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ASUS Z97-DELUXE Motherboard Performance Review

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ASUS Z97-DELUXE Motherboard Performance Review

By David Ramsey

Manufacturer: ASUSTeK Computer Inc.
Product Name: LGA1150 Intel Motherboard
Model Number: Z97-DELUXE
Price As Tested: DELUXE $289.99 (Newegg), DELUXE NFC WLC $399.99 (Newegg)

Full Disclosure: ASUSTeK Computer Inc. provided the product sample used in this article.

Benchmark Reviews provided you with an early look at the hardware features built into the ASUS Z97-DELUXE LGA1150 motherboard in this article. However, due to embargoes in effect at the time, we couldn’t provide performance figures. Now we can.

With Intel being the sole supplier of chipsets for their processors, all motherboards with the same CPU and supporting chipset will provide pretty much the same performance at stock settings. Vendors strive to distinguish their products with additional features, which can be as disparate as a clever new BIOS or entirely new hardware capabilities grafted on via custom or third-party silicon. From a performance perspective, ASUS has historically added value with enhancements to standard interfaces, such as their accelerated USB 3.0, and hardware and software features that make overclocking easier, even for the novice. With the Z97-DELUXE they’ve even added entirely new high speed interfaces: M.2 and SATA Express. If you’re looking for a future-proof board for your next rig, this could be it.

asus_z97_deluxe_test_rig

Test Methodology

However, in this article we’re concerned with pure computational performance. I’ll go over the features the motherboard provides to enable you to get the best from your silicon, and examine the variety of automatic tuning features it has. I’ll run benchmarks with the board at its stock settings, as well as with the settings reached with its automated overclocking features. Last, I’ll test under the highest overclock I can reach “by hand.”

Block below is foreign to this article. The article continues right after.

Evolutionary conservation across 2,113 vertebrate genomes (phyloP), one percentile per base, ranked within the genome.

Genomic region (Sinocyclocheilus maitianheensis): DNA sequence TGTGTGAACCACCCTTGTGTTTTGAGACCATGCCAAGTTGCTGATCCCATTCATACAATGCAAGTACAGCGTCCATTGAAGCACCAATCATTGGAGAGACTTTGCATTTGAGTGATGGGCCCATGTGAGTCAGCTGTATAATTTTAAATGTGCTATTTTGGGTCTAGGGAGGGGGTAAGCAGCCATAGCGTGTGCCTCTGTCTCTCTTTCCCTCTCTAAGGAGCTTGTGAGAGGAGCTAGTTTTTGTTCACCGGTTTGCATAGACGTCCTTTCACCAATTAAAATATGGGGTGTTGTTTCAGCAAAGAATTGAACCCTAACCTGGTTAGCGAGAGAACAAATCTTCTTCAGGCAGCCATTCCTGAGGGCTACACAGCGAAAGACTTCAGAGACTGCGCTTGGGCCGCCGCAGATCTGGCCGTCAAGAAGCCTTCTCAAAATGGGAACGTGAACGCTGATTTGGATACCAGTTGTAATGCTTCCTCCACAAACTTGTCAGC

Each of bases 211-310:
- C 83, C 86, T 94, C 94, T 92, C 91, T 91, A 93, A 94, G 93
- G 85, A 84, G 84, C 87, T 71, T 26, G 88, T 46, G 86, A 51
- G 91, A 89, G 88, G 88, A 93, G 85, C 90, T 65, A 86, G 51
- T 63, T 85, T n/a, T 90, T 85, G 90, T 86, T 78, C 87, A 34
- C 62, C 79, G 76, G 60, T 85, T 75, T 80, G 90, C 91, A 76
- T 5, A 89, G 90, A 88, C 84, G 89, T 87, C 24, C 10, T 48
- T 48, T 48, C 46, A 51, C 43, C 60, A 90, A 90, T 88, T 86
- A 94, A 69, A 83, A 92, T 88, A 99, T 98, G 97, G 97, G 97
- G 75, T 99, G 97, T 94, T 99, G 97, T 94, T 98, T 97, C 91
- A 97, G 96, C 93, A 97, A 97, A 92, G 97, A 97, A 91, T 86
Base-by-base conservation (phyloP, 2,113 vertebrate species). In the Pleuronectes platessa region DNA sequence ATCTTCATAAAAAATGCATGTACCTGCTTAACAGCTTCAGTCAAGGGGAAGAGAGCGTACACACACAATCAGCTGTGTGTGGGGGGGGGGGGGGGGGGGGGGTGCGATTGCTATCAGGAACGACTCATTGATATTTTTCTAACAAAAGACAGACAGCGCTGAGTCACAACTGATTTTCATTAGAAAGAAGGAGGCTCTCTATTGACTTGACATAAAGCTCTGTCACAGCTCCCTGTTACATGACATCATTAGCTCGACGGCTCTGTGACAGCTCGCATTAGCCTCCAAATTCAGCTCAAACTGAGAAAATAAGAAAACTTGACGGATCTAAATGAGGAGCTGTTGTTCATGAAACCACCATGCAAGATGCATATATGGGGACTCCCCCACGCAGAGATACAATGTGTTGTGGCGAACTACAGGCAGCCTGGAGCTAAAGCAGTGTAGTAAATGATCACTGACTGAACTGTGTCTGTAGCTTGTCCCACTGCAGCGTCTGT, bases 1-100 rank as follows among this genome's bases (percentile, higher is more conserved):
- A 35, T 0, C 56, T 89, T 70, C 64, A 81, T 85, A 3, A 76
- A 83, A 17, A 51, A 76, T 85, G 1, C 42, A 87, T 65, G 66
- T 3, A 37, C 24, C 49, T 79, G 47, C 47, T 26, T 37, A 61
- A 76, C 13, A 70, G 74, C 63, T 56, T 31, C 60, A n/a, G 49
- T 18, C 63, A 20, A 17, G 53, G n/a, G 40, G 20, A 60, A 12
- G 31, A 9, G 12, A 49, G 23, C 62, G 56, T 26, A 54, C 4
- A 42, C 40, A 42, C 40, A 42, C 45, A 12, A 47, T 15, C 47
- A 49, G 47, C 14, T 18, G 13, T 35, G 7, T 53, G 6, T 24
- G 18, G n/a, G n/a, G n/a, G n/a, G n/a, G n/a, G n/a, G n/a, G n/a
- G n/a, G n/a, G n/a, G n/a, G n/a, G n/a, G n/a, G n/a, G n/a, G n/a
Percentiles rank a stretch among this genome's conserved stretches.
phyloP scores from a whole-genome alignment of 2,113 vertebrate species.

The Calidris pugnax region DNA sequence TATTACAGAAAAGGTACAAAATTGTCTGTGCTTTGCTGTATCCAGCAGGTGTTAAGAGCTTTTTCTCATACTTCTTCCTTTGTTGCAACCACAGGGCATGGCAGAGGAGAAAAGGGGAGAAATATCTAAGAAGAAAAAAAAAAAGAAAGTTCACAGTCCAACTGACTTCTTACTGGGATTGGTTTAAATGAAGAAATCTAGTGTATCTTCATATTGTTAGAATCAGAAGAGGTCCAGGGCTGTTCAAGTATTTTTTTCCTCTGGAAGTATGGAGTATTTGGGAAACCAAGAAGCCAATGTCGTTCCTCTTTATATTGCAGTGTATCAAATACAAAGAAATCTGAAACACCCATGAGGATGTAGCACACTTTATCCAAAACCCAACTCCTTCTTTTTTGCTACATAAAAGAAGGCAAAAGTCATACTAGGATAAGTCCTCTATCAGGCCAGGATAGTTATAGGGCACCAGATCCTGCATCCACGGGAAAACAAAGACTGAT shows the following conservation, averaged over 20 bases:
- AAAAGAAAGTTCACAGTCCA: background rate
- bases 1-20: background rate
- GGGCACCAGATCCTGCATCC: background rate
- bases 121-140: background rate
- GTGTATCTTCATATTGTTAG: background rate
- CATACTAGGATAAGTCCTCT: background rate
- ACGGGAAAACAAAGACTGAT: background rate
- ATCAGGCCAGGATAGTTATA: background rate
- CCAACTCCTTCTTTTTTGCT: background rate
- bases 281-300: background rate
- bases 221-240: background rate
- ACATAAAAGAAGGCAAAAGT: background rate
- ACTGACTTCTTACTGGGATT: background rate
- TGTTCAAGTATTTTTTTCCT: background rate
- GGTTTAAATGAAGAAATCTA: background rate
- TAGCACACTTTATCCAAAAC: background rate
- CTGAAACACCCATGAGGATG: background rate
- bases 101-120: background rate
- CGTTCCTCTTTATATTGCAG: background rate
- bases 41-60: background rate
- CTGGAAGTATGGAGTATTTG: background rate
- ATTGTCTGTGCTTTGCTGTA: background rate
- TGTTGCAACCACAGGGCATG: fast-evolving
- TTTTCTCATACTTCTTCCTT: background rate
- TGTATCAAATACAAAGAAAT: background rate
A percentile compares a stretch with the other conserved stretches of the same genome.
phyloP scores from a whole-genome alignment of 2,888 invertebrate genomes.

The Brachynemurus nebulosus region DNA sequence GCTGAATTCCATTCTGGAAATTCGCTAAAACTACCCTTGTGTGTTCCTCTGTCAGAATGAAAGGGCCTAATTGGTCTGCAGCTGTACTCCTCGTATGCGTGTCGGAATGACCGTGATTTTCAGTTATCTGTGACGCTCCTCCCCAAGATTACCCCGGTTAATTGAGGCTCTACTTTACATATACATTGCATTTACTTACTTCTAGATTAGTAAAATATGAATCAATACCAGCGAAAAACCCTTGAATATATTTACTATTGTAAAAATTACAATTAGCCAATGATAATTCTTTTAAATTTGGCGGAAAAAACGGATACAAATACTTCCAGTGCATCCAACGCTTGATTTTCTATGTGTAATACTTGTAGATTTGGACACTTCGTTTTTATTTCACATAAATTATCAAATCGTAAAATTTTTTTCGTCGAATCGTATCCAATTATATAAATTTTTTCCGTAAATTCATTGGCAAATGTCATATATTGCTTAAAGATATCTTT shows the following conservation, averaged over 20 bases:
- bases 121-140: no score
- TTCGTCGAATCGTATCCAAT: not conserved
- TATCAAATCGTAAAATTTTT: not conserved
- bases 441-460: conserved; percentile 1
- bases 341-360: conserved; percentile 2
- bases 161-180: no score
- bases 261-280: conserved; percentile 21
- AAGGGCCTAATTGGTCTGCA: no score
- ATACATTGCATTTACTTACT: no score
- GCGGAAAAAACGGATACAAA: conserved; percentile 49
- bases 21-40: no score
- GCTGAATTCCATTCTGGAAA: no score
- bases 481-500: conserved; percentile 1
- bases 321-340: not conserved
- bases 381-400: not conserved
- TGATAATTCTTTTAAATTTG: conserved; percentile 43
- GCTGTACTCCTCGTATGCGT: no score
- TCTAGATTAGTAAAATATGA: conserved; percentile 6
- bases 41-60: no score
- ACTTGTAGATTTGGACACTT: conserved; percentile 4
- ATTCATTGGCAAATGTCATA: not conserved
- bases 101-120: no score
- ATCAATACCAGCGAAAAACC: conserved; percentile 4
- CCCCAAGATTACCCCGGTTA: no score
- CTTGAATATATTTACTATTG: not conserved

Test System

  • Motherboard: ASUS Z97-DELUXE
  • Processor: Intel Core i7-4770K “Haswell” CPU
  • System Memory: 8G (2x4G) DDR3-2133 at 11-12-11-30 timings
  • Video Card: NVIDIA GTX580 reference card
  • CPU Cooler: Thermalright Silver Arrow
  • Operating System: Windows 7 Home Premium x64

Benchmark Applications

  • AIDA64 Enginner v4.30.2900
  • SPECViewPerf 11
  • x264HD 5.0

Let’s start with a look at the UEFI BIOS in the next section.


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5 comments

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  1. RealNeil

    Very expensive buying into this platform. My Z87 board is looking good enough to me at the moment. I’ll wait for something drastic by way of new technology before I buy again.

  2. David Ramsey

    As I said in my review: “If you have a Z87 or even a Z77 based motherboard, there’s little compelling reason to upgrade.”

    About the only reason I could see jumping to a Z97 system is if you had a need for the SATA Express support.

  3. SH

    I have the Z97 Pro. Do I need to turn the switches on the motherboard off in order to use the Asus AI Suite auto tune feature?

  4. David Ramsey

    No. My understanding is that the switches are read at power-on by the BIOS, but if you’ve made subsequent modifications either manually or via ASUS’ auto-tune utilities, those will take precedence.

    1. SH

      Thank you for your reply, I always got an overclocking error whenever I tried to overclock using software with the switches on, I will be trying with the switches off and find out if I have a bad board or RAM. I’ll post my results.

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